Disney World reopens despite coronavirus case surge in Florida

Guests wearing masks at Disney World
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“The Most Magical Place on Earth” has reopened after nearly four months, with new rules in place to help prevent the spread of coronavirus (Covid-19). Walt Disney World’s Magic Kingdom and Animal Kingdom theme parks reopened on Saturday 11 July in Florida, while Epcot and Disney’s Hollywood Studios will follow four days later. The reopening comes despite a huge surge in positive cases of the virus in the state, with 10,000 more infections confirmed on Saturday.


After a period of flattening its curve, Florida has seen deaths surge. ABC News reported that they had 120 deaths on Thursday 9 July, making it higher than previous highest daily death count of 113 in May. Tampa physician Dr Jason Wilson said:

We thought maybe we could keep this thing under wraps. And that worked for a little bit of time… But eventually … it caught up to us.

While deaths have spiked in recent days, statistics show that new cases began spiking in mid-June and active cases from later that same month:

ABC News reported that the rising rates could be down to young people with asymptomatic cases taking less precautions and spreading the virus. It also reported that the surge is reducing hospital capacity, noting that, “even hospitals with some of the biggest ICUs in the state are stretched”.


Many cities and counties have recently reinstated restrictions that had been lifted in May, when cases seemed to drop.

Read on...

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Disney park
Walt Disney World’s Magic Kingdom and Animal Kingdom are open once again (Gabrielle Russon/Orlando Sentinel/AP)

All of Disney’s Orlando parks closed in mid-March in an effort to stop the spread of the virus. Universal Orlando and SeaWorld Orlando closed around the same time but reopened several weeks ago after instituting similar rules to protect employees and customers.

Disney’s new rules include mandatory masks and social distancing. Visitors need to book in advance to enter a park, and they cannot hop between parks. Both visitors and employees will receive temperature checks when they enter, while fireworks shows and parades have been suspended to prevent crowds.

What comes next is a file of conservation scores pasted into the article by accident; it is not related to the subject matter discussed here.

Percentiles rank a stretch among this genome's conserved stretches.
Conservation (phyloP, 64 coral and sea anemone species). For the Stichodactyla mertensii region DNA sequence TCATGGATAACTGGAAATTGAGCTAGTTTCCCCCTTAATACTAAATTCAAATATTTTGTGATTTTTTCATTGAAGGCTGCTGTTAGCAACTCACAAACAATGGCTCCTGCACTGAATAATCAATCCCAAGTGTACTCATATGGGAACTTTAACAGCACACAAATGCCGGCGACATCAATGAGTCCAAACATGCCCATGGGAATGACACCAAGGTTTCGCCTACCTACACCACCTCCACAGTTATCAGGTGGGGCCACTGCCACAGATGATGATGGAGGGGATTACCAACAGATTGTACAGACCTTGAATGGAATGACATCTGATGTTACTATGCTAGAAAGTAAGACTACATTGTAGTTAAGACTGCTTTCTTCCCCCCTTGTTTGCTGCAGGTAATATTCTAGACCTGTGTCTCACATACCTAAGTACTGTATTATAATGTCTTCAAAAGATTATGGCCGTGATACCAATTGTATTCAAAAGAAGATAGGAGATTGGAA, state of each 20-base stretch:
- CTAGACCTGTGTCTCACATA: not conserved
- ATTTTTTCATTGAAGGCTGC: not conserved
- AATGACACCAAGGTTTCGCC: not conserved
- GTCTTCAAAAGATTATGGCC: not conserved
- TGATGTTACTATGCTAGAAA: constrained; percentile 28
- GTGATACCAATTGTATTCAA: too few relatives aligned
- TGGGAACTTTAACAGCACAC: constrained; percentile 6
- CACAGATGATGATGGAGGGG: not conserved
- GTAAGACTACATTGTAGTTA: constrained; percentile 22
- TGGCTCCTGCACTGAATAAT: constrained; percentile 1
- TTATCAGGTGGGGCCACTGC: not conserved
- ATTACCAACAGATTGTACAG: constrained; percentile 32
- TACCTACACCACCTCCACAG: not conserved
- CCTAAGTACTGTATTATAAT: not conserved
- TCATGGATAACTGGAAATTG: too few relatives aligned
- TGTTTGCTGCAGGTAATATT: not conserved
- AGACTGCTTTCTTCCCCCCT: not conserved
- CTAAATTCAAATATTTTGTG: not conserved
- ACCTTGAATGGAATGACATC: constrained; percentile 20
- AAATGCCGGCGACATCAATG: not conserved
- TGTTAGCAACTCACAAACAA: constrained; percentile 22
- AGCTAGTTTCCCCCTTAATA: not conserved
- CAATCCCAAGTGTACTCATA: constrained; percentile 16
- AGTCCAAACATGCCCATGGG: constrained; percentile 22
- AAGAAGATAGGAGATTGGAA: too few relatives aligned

“Excited to be here”

Among those at the park on Saturday was Diane Watkins, a teacher from Helena, Alabama, who visits it about eight times a year. She said:

It’s the chance to come back and be in the magic. Hot or not, mask or not, we’re just happy to be here. I feel like everybody here is in the same frame of mind. Everybody is just so excited to be here.


The park is operating at a lower capacity than usual, which Watkins said meant there was only a five-minute wait for the popular Buzz Lightyear ride instead of the usual 90 minutes. Lori Lovell of Evansville, Indiana, strolled around Frontierland on Saturday morning with friends.

She said:

I have missed coming here. It just feels really good to be back. This is where I’ve made so many memories. It’s kind of our second home. Not being able to come here was hard.

Other reports have flagged issues. Theme park journalist Carlye Wisel tweeted:

While this first tweet showed what could have been family groups social distancing, Wisel posted a follow-up video in which she claimed multiple lanes of people had been squeezed into “too tight” a space:

Wisel later linked to a video showing that the other protocols were “working well”:

Mask check

Park-goers said nearly everyone appeared to be wearing masks and adhering to social distancing. It’s currently speculated that mask use may be why Japan has experienced such comparatively low death rates. The Institute of Health Metrics and Evaluation predicts that widespread mask use could significantly reduce the number of future deaths. One simulation predicted that 80% mask use could do more to reduce the spread than a lockdown.

Other changes mean visitors cannot hug the costumed Disney characters. Instead, the characters are in motorcades as they make their way through the park.

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